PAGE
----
33. Masland RH (1996) Processing and encoding of visual information in the retina. Curr Opin Neurobiol 6(4):467–474CrossRefPubMedGoogle Scholar
  34. Masland RH (2001) The fundamental plan of the retina. Nat Neurosci 4(9):877–886.  https://doi.org/10.1038/nn0901-877 CrossRefPubMedGoogle Scholar
  35. Masson G, Mestre D, Blin O (1993) Dopaminergic modulation of visual sensitivity in man. Fundam Clin Pharmacol 7(8):449–463CrossRefPubMedGoogle Scholar
  36. McIlroy, T. (2014). ACT government to join national medical cannabis trial. Retrieved from 27 February, 2015 http://www.canberratimes.com.au/act-news/act-government-to-join-national-medical-cannabis-trial-20141013-115j0m.html
  37. Meier, M. H., Caspi, A., Ambler, A., Harrington, H., Houts, R., Keefe, R. S., … Moffitt, T. E. (2012). Persistent cannabis users show neuropsychological decline from childhood to midlife. Proc Natl Acad Sci U S A, 109(40), E2657–E2664.  https://doi.org/10.1073/pnas.1206820109
  38. Nguyen B, Ni R, Plummer J (2015) Predicting steering control performance from coherent motion performance. J Vis 15(12):413.  https://doi.org/10.1167/15.12.413 CrossRefGoogle Scholar
  39. Noyes R Jr, Brunk SF, Avery DA, Canter AC (1975) The analgesic properties of delta-9-tetrahydrocannabinol and codeine. Clin Pharmacol Ther 18(1):84–89CrossRefPubMedGoogle Scholar
  40. Palamar JJ, Ompad DC, Petkova E (2014) Correlates of intentions to use cannabis among US high school seniors in the case of cannabis legalization. Int J Drug Policy 25(3):424–435.  https://doi.org/10.1016/j.drugpo.2014.01.017 CrossRefPubMedPubMedCentralGoogle Scholar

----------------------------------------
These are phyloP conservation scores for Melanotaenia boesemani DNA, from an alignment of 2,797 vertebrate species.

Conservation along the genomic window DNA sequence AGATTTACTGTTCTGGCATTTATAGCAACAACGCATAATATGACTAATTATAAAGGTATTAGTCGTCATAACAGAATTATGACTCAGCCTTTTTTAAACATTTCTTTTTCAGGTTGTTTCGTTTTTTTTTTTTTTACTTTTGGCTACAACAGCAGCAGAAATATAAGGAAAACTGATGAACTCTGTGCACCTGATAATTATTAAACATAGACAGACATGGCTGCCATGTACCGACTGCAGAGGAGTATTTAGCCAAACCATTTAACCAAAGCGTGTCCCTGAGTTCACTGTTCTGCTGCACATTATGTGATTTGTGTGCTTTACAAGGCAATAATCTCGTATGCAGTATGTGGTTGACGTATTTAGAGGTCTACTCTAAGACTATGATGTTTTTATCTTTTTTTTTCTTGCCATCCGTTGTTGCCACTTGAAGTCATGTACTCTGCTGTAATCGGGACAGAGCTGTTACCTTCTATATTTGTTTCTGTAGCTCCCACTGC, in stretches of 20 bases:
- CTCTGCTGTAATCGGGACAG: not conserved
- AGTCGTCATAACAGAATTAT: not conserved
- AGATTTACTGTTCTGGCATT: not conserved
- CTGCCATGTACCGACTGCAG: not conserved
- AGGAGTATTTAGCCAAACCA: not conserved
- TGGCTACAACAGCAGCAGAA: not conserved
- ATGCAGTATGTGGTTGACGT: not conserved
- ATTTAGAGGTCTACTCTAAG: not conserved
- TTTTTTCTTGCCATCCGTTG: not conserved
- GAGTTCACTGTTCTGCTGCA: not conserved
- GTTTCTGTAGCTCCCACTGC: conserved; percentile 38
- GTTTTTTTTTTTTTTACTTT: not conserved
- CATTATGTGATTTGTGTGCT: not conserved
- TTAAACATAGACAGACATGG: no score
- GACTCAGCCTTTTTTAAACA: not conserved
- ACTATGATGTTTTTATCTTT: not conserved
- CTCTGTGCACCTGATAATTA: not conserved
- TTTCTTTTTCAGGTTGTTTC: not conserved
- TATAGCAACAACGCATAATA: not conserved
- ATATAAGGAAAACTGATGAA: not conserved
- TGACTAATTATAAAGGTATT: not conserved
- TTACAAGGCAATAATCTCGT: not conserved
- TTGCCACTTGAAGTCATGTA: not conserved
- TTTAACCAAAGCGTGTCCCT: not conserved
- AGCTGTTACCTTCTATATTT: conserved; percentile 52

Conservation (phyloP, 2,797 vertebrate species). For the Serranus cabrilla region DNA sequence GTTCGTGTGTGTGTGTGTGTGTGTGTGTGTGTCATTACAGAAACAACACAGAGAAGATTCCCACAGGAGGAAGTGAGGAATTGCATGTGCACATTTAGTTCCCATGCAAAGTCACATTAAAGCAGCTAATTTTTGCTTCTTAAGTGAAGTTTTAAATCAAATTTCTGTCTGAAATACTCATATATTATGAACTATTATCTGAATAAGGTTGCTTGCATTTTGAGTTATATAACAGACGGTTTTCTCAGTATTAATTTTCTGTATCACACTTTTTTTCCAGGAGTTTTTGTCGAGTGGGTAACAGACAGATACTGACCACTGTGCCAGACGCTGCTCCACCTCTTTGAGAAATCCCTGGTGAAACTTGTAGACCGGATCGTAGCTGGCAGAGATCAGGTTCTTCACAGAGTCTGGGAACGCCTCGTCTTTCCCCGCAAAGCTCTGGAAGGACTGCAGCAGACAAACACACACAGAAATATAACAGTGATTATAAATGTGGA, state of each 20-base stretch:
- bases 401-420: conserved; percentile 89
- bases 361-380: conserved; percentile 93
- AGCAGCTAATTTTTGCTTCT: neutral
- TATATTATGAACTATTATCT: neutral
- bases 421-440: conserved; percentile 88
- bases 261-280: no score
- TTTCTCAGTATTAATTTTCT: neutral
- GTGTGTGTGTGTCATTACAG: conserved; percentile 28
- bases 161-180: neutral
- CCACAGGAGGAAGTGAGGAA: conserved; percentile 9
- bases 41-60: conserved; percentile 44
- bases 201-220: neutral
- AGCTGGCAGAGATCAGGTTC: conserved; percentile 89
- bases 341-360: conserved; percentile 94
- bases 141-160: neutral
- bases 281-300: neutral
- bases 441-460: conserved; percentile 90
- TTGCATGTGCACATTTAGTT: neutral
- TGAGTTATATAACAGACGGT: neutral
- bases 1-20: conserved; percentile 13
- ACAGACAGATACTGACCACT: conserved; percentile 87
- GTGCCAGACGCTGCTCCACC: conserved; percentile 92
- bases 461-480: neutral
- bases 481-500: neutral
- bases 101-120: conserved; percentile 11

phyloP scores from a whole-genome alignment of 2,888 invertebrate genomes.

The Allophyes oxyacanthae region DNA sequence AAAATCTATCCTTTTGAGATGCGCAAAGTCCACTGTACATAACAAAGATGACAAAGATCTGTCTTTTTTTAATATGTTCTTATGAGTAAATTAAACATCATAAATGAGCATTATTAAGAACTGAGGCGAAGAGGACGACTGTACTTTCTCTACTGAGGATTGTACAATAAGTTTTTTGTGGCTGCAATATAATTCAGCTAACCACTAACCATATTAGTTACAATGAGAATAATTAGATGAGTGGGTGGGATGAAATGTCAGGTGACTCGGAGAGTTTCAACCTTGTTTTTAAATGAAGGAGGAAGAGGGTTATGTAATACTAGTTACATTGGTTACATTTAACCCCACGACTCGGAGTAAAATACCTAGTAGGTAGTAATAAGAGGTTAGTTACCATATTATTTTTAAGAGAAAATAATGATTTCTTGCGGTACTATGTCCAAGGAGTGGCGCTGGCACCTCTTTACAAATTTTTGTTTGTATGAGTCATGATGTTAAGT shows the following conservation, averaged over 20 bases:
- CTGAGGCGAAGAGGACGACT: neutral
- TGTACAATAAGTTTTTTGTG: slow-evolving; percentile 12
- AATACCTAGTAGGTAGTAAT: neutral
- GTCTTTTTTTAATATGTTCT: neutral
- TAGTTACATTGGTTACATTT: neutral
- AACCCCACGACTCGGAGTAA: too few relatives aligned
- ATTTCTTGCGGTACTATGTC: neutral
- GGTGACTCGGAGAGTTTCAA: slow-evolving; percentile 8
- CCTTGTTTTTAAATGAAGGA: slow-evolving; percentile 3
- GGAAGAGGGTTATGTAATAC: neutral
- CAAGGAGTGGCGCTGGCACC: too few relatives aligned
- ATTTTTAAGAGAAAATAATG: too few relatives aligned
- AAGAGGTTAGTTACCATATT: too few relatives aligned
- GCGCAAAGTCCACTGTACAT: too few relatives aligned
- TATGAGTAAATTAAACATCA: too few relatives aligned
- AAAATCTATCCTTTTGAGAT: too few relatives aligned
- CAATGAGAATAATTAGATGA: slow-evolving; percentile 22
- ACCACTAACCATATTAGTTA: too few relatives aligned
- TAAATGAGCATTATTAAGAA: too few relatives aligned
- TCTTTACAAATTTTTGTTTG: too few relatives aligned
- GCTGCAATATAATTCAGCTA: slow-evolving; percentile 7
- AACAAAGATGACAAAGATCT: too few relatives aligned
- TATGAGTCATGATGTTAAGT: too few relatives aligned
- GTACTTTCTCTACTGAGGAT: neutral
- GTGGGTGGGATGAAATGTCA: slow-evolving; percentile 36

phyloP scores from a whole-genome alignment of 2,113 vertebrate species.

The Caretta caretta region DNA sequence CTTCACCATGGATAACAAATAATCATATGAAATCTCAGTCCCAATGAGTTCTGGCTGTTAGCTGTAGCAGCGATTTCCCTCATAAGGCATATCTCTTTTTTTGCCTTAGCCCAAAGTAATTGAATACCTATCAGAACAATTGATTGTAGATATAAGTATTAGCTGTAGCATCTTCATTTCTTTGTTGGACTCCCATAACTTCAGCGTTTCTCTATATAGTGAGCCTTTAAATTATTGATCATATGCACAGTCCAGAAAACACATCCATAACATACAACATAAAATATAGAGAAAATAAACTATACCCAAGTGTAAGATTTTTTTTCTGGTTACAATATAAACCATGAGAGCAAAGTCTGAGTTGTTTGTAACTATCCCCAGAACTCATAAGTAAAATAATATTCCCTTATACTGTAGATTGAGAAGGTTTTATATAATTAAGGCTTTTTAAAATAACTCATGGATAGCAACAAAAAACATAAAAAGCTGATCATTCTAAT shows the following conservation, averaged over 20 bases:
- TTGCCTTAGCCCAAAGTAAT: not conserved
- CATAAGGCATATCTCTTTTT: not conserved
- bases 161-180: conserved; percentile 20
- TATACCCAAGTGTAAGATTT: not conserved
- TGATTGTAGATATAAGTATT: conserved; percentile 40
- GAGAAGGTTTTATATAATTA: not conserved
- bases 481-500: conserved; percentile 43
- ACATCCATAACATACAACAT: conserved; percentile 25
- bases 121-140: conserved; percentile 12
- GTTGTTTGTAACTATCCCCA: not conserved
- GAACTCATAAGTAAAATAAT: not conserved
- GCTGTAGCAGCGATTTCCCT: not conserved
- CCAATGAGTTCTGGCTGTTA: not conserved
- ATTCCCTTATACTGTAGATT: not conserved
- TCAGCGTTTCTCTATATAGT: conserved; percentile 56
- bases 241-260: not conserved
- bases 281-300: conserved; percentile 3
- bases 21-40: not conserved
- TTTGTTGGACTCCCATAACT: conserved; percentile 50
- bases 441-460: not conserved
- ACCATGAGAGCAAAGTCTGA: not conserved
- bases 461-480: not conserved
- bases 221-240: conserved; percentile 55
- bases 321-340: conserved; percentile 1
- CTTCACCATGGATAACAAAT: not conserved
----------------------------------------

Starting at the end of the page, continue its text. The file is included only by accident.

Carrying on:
41. Peli E, Arend L, Labianca AT (1996) Contrast perception across changes in luminance and spatial frequency. J Opt Soc Am A Opt Image Sci Vis 13(10):1953–1959CrossRefPubMedGoogle Scholar
  42. Pertwee RG (1997) Pharmacology of cannabinoid CB1 and CB2 receptors. Pharmacol Ther 74(2):129–180CrossRefPubMedGoogle Scholar
  43. Revheim, N., Corcoran, C. M., Dias, E., Hellmann, E., Martinez, A., Butler, P. D., … Javitt, D. C. (2014). Reading deficits in schizophrenia and individuals at high clinical risk: relationship to sensory function, course of illness, and psychosocial outcome. Am J Psychiatry, 171(9), 949–959.  https://doi.org/10.1176/appi.ajp.2014.13091196
  44. Rizzo M, Lamers CT, Sauer CG, Ramaekers JG, Bechara A, Andersen GJ (2005) Impaired perception of self-motion (heading) in abstinent ecstasy and marijuana users. Psychopharmacology 179(3):559–566.  https://doi.org/10.1007/s00213-004-2100-7 CrossRefPubMedGoogle Scholar
  45. Rodriguez De Fonseca F, Gorriti MA, Bilbao A, Escuredo L, Garcia-Segura LM, Piomelli D, Navarro M (2001) Role of the endogenous cannabinoid system as a modulator of dopamine transmission: implications for Parkinson's disease and schizophrenia. Neurotox Res 3(1):23–35CrossRefPubMedGoogle Scholar
  46. Russo EB, Merzouki A, Mesa JM, Frey KA, Bach PJ (2004) Cannabis improves night vision: a case study of dark adaptometry and scotopic sensitivity in kif smokers of the Rif mountains of northern Morocco. J Ethnopharmacol 93(1):99–104.  https://doi.org/10.1016/j.jep.2004.03.029 CrossRefPubMedGoogle Scholar